'12 LT Tagaloa visits Stanford -- twice

Although he is just completing his sophomore year of high school, Freddie Tagaloa has already earned seven offers from some of the most notable programs on the Left Coast: Stanford, California, USC, Oregon, Arizona State, UCLA and San Diego State. The 6-foot-7, 304-pound left tackle visited Stanford twice in recent weeks, and the Bay Area native had plenty to say.

"The campus was incredible," Freddie Tagaloa told The Bootleg Monday afternoon, after visiting Stanford twice this month. "I know part of the field they've blocked off is being redone and turf is being put in, which is a great thing. Plus, the campus itself is amazing."

Tagaloa attends Richmond, Calif.'s Salesian High School, a college prep high school best known in football circles for Cal star Jahvid Best, a recent alum. Fittingly, given the Best connection and Richmond's proximity to Berkeley, California was the only campus Tagaloa had visited before his May 7 Junior Day visit to Stanford, and his May 15 visit to the Palo Alto NIKE Camp on the Cardinal campus.

"I didn't know Stanford was that big," Tagaloa said. "We saw the view from the Hoover Tower, which was incredible, and we went by their chapel, which was breathtaking."

It wasn't just the scenery that attracted Tagaloa to Stanford, however.

"After [touring campus], I sat down in film session and it seems their coaches take the time to break down points," he said. "The OL coach [Tim Drevno] will replay the same play 20 times, just so he can correct the stance or movement of each offensive lineman. That tells me he takes his time and analyzes each film, and there were a lot of games in that film session.

"After that we attended team conditioning and saw how they do that and how hard they lift. I saw how coaches interact with the players. [The players] each have someone, whether it's a position coach or a lift coach, and they all share that special bond. All the coaches are real cool, laid-back guys."

Lest Stanford fans get too optimistic though, they must remember they're not the only team in the race. Hometown Cal also hosted Tagaloa on a visit, and he reports enjoying his time there as well.

"That was real good," he said. "They showed me around and started to show me plans for the new stadium. And we toured campus – did almost the exact same things as Stanford – watched the players lift, saw the locker room, the weight room."

While Tagaloa's recruitment has been a Bay Area affair to date, that will change in a hurry. Soon, Tagaloa and his head coach will head down I-5 for June 12 and June 23 visits to USC, for their Big Man Challenge and Rising Stars Camp, respectively. Plus, Tagaloa reports being in contact with LSU, Florida State, Notre Dame, Oregon State, Michigan State and UTEP, so he could have offers from every time zone and nearly every conference before it's all said and done.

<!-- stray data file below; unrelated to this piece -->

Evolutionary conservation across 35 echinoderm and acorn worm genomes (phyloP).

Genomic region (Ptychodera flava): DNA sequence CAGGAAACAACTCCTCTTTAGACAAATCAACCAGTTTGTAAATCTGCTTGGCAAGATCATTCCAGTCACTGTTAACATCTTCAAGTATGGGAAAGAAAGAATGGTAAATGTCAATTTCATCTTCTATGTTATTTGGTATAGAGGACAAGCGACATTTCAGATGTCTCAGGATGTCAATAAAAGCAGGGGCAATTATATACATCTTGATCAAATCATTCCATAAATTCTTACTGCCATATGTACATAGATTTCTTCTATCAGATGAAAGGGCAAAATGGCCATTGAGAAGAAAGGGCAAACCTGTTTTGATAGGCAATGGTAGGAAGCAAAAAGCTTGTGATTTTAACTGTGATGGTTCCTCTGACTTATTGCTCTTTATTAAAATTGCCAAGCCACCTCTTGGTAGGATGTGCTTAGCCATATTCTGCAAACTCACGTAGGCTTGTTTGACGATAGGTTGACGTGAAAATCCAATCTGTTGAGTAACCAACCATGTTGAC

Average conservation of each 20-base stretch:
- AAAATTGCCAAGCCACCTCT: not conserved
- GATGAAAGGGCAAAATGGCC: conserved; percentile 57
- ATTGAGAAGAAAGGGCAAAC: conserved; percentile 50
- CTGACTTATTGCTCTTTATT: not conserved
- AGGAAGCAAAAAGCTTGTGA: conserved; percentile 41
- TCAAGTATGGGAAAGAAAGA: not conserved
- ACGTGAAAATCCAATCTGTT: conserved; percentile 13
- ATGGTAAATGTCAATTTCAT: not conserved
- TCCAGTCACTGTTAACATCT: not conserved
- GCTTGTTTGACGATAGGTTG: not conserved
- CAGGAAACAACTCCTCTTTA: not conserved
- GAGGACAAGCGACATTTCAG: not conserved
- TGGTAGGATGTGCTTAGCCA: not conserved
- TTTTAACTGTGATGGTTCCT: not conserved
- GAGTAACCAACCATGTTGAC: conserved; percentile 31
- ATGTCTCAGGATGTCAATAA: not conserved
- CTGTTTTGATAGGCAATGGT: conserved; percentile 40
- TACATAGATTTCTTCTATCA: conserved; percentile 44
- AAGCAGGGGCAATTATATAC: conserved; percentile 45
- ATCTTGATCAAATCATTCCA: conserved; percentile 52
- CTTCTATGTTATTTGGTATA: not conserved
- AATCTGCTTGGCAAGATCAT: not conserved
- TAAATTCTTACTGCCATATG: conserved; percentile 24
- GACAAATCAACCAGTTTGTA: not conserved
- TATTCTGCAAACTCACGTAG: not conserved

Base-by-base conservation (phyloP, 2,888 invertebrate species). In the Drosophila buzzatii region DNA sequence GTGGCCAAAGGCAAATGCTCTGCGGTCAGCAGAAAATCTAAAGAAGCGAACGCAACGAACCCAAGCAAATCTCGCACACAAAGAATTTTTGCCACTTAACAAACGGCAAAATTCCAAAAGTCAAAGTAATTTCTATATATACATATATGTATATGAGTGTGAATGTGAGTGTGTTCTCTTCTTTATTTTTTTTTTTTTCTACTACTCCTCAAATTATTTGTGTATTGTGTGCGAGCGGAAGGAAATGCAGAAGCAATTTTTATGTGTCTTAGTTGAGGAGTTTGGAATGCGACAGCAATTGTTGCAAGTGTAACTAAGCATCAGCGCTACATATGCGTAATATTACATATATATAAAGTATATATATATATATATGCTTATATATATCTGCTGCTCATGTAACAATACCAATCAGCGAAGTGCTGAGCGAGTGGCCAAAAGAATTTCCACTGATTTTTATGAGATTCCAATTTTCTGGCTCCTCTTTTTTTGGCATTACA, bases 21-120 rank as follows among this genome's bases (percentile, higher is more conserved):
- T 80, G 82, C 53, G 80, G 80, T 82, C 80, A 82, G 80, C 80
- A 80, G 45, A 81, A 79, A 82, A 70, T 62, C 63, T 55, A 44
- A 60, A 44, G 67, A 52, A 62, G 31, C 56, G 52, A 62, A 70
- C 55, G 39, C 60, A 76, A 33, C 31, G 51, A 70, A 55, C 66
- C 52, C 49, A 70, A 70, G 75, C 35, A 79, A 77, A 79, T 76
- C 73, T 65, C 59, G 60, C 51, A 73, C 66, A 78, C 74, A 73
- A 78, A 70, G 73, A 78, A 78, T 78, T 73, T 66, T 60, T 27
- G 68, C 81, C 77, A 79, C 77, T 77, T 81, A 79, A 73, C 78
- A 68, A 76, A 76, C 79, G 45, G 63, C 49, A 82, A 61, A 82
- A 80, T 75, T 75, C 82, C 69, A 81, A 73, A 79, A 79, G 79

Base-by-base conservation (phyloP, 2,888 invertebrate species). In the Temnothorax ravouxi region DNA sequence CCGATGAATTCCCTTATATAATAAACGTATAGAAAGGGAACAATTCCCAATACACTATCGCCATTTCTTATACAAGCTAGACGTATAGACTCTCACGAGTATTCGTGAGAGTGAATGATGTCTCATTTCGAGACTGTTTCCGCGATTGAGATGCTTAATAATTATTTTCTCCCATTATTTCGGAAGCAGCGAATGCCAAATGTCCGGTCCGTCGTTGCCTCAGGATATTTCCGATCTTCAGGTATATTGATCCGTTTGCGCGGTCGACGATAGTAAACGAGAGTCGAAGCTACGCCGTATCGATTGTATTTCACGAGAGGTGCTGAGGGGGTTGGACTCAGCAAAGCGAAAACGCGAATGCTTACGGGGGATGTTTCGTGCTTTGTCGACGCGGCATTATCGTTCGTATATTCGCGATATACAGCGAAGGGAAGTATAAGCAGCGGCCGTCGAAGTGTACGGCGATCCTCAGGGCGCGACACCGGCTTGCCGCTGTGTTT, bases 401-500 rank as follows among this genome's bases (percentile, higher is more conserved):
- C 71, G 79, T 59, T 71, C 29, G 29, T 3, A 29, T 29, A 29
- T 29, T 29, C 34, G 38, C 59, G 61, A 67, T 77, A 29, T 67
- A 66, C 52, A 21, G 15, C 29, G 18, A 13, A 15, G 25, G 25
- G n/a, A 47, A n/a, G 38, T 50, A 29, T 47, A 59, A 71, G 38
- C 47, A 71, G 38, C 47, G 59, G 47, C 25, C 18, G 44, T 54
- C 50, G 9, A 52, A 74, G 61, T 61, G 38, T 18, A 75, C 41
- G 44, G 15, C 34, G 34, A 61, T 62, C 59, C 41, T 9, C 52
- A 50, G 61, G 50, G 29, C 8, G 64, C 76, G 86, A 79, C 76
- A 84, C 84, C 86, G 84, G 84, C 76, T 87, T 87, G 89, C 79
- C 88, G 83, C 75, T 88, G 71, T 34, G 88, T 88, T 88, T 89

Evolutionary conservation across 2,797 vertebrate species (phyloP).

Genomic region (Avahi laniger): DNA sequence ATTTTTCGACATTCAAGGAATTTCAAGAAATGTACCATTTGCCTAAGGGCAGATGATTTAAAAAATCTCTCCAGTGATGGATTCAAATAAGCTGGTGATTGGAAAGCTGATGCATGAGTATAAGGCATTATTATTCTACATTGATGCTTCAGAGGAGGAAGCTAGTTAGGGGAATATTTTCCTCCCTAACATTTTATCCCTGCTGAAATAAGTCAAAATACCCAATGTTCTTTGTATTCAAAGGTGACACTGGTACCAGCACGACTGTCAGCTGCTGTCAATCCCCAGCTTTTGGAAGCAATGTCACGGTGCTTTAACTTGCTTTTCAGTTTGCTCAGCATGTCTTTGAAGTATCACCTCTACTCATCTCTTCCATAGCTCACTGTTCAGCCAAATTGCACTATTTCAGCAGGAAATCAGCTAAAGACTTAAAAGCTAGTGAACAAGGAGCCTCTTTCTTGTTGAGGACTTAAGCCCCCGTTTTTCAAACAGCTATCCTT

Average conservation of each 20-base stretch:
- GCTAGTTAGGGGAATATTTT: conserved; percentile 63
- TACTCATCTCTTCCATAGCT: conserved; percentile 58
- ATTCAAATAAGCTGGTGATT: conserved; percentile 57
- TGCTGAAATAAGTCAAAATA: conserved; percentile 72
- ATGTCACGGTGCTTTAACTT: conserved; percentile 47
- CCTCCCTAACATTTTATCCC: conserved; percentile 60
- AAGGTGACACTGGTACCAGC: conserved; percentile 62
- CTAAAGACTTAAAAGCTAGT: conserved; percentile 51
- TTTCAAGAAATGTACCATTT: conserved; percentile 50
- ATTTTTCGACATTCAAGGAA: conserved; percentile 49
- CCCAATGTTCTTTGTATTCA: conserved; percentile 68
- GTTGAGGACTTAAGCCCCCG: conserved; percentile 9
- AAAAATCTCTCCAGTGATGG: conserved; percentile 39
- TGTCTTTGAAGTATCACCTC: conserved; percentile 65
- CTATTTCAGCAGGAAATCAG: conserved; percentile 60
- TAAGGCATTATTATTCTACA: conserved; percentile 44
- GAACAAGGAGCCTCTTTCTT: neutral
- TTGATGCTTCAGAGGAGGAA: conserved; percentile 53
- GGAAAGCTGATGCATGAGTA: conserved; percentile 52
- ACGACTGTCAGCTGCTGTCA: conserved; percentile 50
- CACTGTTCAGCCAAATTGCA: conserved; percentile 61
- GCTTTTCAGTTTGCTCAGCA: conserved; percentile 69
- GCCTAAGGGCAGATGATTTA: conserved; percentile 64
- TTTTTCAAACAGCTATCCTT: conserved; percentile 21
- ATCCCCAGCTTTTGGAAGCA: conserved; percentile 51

One reason for all the interest in Tagaloa is his position. It's no secret, especially after the commercial success of "The Blind Side", that left tackle is among the most important positions in football, and Tagaloa is insistent that his college position remain left tackle.

"The left tackle is that blind side," he said. "I like knowing that, at the end of the day, my position carries a lot of weight with its name."

By contrast, though born and bred in the Bay Area, Tagaloa is much more flexible with regards to location.

"I don't know what to expect," he said. "I wouldn't mind going to the East Coast or the Midwest. The West Coast is nice, but I'm not married to it."

Another unique aspect of Tagaloa's recruitment is his degree of autonomy. Many recruits, especially higher-profile recruits such as Tagaloa, have their parents heavily involved in the process – consider 2011 Cardinal prospects James Vaughters and George Farmer, for example. For Freddie Tagaloa, however, while he may be just barely old enough to drive a car, the driver's seat in his recruitment is his and his alone. "[My parents] are not really involved," he said. "But every offer that comes through the mail or verbally, they're just on the sidelines telling me that the choice is mine, and not to let it all go to my head. As God can give, he can take away."

Tagaloa reports a 3.9 GPA and has not yet made plans to take the SAT. He hopes to study engineering in college.

Ultimately, Tagaloa can identify two factors that will loom large as he decides at which college he wants to study engineering and, oh yeah, play some football.

"One thing is atmosphere," he said. "How do the kids who have already gone through that school feel? What's their take? And the second is how comfortable I am with the coaching staff."

With that scoring rubric in mind, college coaches from around the country will try their best to lure the left tackle their way. Stay tuned to The Bootleg to see who makes the grade.

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